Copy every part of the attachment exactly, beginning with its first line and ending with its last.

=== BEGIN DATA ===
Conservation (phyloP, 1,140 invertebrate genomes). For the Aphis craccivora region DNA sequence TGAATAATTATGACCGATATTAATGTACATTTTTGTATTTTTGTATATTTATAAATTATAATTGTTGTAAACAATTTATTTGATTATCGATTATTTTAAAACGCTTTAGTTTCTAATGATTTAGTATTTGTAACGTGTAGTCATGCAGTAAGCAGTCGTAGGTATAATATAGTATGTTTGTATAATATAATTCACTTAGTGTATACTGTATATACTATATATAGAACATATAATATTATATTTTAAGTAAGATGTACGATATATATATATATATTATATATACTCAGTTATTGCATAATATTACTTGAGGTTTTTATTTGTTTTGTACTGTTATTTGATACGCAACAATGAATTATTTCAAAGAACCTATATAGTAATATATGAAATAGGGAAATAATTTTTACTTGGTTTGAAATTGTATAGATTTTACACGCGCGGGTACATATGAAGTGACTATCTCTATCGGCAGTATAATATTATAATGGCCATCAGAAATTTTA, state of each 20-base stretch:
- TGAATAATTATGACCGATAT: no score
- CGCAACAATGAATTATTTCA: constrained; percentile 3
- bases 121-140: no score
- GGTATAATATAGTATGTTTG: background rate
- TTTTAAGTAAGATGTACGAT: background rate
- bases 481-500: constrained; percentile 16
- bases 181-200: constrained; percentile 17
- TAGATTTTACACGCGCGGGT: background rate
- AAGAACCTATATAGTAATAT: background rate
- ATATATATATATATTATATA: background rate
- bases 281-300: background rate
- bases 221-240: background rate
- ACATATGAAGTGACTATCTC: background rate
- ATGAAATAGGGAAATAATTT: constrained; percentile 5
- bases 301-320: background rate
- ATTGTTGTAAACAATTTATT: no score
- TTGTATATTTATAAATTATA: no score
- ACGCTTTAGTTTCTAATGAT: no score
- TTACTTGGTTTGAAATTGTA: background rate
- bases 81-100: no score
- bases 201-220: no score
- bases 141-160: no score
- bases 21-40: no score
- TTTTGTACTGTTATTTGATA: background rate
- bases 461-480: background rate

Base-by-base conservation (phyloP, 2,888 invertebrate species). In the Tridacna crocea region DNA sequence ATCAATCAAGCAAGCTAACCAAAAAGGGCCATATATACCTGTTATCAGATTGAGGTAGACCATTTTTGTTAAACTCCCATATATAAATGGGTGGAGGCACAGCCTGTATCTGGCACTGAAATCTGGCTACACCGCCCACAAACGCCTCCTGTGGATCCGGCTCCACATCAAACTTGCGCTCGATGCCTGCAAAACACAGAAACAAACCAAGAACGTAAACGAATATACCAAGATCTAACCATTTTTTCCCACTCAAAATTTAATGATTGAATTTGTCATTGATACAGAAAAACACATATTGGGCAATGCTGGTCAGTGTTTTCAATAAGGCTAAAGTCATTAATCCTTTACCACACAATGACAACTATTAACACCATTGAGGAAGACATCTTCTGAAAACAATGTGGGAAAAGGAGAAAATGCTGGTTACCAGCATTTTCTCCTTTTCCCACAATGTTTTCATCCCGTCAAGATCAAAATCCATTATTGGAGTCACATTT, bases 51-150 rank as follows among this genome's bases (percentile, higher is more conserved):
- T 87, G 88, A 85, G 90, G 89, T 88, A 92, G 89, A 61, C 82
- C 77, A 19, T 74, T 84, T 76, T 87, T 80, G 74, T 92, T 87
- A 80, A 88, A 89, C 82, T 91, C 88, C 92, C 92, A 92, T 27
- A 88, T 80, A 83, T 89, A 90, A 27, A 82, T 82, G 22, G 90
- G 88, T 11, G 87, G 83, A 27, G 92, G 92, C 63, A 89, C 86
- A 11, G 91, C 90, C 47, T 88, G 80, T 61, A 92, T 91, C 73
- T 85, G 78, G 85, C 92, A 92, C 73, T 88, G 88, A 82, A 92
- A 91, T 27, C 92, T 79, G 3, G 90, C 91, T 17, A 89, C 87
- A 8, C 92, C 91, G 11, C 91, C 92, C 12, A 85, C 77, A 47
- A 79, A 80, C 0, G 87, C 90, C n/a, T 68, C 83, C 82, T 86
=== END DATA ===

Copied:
Conservation (phyloP, 1,140 invertebrate genomes). For the Aphis craccivora region DNA sequence TGAATAATTATGACCGATATTAATGTACATTTTTGTATTTTTGTATATTTATAAATTATAATTGTTGTAAACAATTTATTTGATTATCGATTATTTTAAAACGCTTTAGTTTCTAATGATTTAGTATTTGTAACGTGTAGTCATGCAGTAAGCAGTCGTAGGTATAATATAGTATGTTTGTATAATATAATTCACTTAGTGTATACTGTATATACTATATATAGAACATATAATATTATATTTTAAGTAAGATGTACGATATATATATATATATTATATATACTCAGTTATTGCATAATATTACTTGAGGTTTTTATTTGTTTTGTACTGTTATTTGATACGCAACAATGAATTATTTCAAAGAACCTATATAGTAATATATGAAATAGGGAAATAATTTTTACTTGGTTTGAAATTGTATAGATTTTACACGCGCGGGTACATATGAAGTGACTATCTCTATCGGCAGTATAATATTATAATGGCCATCAGAAATTTTA, state of each 20-base stretch:
- TGAATAATTATGACCGATAT: no score
- CGCAACAATGAATTATTTCA: constrained; percentile 3
- bases 121-140: no score
- GGTATAATATAGTATGTTTG: background rate
- TTTTAAGTAAGATGTACGAT: background rate
- bases 481-500: constrained; percentile 16
- bases 181-200: constrained; percentile 17
- TAGATTTTACACGCGCGGGT: background rate
- AAGAACCTATATAGTAATAT: background rate
- ATATATATATATATTATATA: background rate
- bases 281-300: background rate
- bases 221-240: background rate
- ACATATGAAGTGACTATCTC: background rate
- ATGAAATAGGGAAATAATTT: constrained; percentile 5
- bases 301-320: background rate
- ATTGTTGTAAACAATTTATT: no score
- TTGTATATTTATAAATTATA: no score
- ACGCTTTAGTTTCTAATGAT: no score
- TTACTTGGTTTGAAATTGTA: background rate
- bases 81-100: no score
- bases 201-220: no score
- bases 141-160: no score
- bases 21-40: no score
- TTTTGTACTGTTATTTGATA: background rate
- bases 461-480: background rate

Base-by-base conservation (phyloP, 2,888 invertebrate species). In the Tridacna crocea region DNA sequence ATCAATCAAGCAAGCTAACCAAAAAGGGCCATATATACCTGTTATCAGATTGAGGTAGACCATTTTTGTTAAACTCCCATATATAAATGGGTGGAGGCACAGCCTGTATCTGGCACTGAAATCTGGCTACACCGCCCACAAACGCCTCCTGTGGATCCGGCTCCACATCAAACTTGCGCTCGATGCCTGCAAAACACAGAAACAAACCAAGAACGTAAACGAATATACCAAGATCTAACCATTTTTTCCCACTCAAAATTTAATGATTGAATTTGTCATTGATACAGAAAAACACATATTGGGCAATGCTGGTCAGTGTTTTCAATAAGGCTAAAGTCATTAATCCTTTACCACACAATGACAACTATTAACACCATTGAGGAAGACATCTTCTGAAAACAATGTGGGAAAAGGAGAAAATGCTGGTTACCAGCATTTTCTCCTTTTCCCACAATGTTTTCATCCCGTCAAGATCAAAATCCATTATTGGAGTCACATTT, bases 51-150 rank as follows among this genome's bases (percentile, higher is more conserved):
- T 87, G 88, A 85, G 90, G 89, T 88, A 92, G 89, A 61, C 82
- C 77, A 19, T 74, T 84, T 76, T 87, T 80, G 74, T 92, T 87
- A 80, A 88, A 89, C 82, T 91, C 88, C 92, C 92, A 92, T 27
- A 88, T 80, A 83, T 89, A 90, A 27, A 82, T 82, G 22, G 90
- G 88, T 11, G 87, G 83, A 27, G 92, G 92, C 63, A 89, C 86
- A 11, G 91, C 90, C 47, T 88, G 80, T 61, A 92, T 91, C 73
- T 85, G 78, G 85, C 92, A 92, C 73, T 88, G 88, A 82, A 92
- A 91, T 27, C 92, T 79, G 3, G 90, C 91, T 17, A 89, C 87
- A 8, C 92, C 91, G 11, C 91, C 92, C 12, A 85, C 77, A 47
- A 79, A 80, C 0, G 87, C 90, C n/a, T 68, C 83, C 82, T 86